One cannot talk about Bielsa’s famous attacking philosophy without discussing the player roles, the cogs in the machine so to speak. There are certain roles that are so essential to his style of play that he inevitably gravitates towards them no matter which club he is at. Such are the inverted wingbacks and the enganche. Lets take a look at inverted wingback, a role which Bielsa first pioneered and Pep Guardiola made famous with Bayern Munich.
Inverted Wingbacks or Wide Midfielders?
Best example of Bielsa using inverted wingbacks to create overloads was Arturo Vidal with Chile’s national team. Under Bielsa Chile had quiet a resurgence from 2007 to 2010. Ultimately they made it to the last 16 stage in 2010 World Cup (only losing out to Brazil) thanks for Bielsa’s unorthodox tactics such as the one below. Note Vidal’s position in the diagram. But I thought that Vidal was a tireless, hard-working box-to-box midfielder, you might ask. Well, that is exactly why he was so indispensable in Bielsa’s 3-3-1-3 system.
Bielsa is good at knowing the strengths of his players and how to use them in unusual ways to get an advantage. If he played Football Manager, he would be the one to stress the importance of attributes. And not to fill those perfect green circles. Arturo Vidal, for example, he used as a center-back, a holding midfielder, and an inverted wingback. Not surprisingly he was one Bielsa’s best inverted wingbacks. To play in the midfield you need to have the skills of the midfielder.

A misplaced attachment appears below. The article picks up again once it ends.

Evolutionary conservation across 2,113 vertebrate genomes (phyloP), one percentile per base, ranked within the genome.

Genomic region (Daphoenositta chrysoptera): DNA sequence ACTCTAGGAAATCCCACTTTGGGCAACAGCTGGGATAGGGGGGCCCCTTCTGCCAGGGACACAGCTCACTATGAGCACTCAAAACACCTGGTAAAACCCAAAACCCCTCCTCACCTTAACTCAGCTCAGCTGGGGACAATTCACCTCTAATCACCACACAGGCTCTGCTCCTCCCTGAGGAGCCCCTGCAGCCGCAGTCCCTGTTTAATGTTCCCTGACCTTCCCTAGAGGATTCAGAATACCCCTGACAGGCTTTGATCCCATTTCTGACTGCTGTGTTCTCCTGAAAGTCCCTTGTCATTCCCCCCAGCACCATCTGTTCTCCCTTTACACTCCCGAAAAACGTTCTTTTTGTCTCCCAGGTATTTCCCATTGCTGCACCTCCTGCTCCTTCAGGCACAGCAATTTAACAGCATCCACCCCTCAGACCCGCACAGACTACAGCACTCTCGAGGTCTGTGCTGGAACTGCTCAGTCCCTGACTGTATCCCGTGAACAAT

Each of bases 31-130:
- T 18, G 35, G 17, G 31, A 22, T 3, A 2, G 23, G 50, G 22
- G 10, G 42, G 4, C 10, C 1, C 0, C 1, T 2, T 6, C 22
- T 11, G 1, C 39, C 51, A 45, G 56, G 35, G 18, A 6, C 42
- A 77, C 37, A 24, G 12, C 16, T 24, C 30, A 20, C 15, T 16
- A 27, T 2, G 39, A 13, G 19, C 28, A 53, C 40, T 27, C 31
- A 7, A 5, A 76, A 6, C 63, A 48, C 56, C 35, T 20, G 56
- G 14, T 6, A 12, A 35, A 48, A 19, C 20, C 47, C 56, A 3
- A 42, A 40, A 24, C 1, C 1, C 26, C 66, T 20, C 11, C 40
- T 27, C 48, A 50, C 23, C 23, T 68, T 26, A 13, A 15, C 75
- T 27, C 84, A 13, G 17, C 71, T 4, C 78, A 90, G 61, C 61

Bielsa is also happy to play natural midfielders (eg. Jara in the diagram) in defence. He is a manager who will rarely use a pure defender in the back line. Due to the high demands placed on the centre-backs by his high line, hard pressing system, Bielsa will often favour midfielders in lieu of pure defenders. Thus he will mostly use midfielders in this role because of their superior passing and quickness in getting back from advanced position. World-class midfielders such as Gary Medel, Arturo Vidal and Marco Estrada have all been used in this way.
Another important consideration when creating overloads is your opposition. One can never talk about overloads in isolation. So you got your supporting duties on one side, your attacker on the other, and you think you are ready to go. Wait. Even if you have everything set, before you press play take a look at the opposition’s scout report. Identify their slowest winger or fullback and then try to put your fastest wide attacker on the side with the weakest link. He will be exploiting this side while the overload draws the opponent to the other flank. If you pair your main goal threat, lets call him the Hammer, a pacy winger, with a wingback then it could be even better as you create a deadly 2v1 on that flank.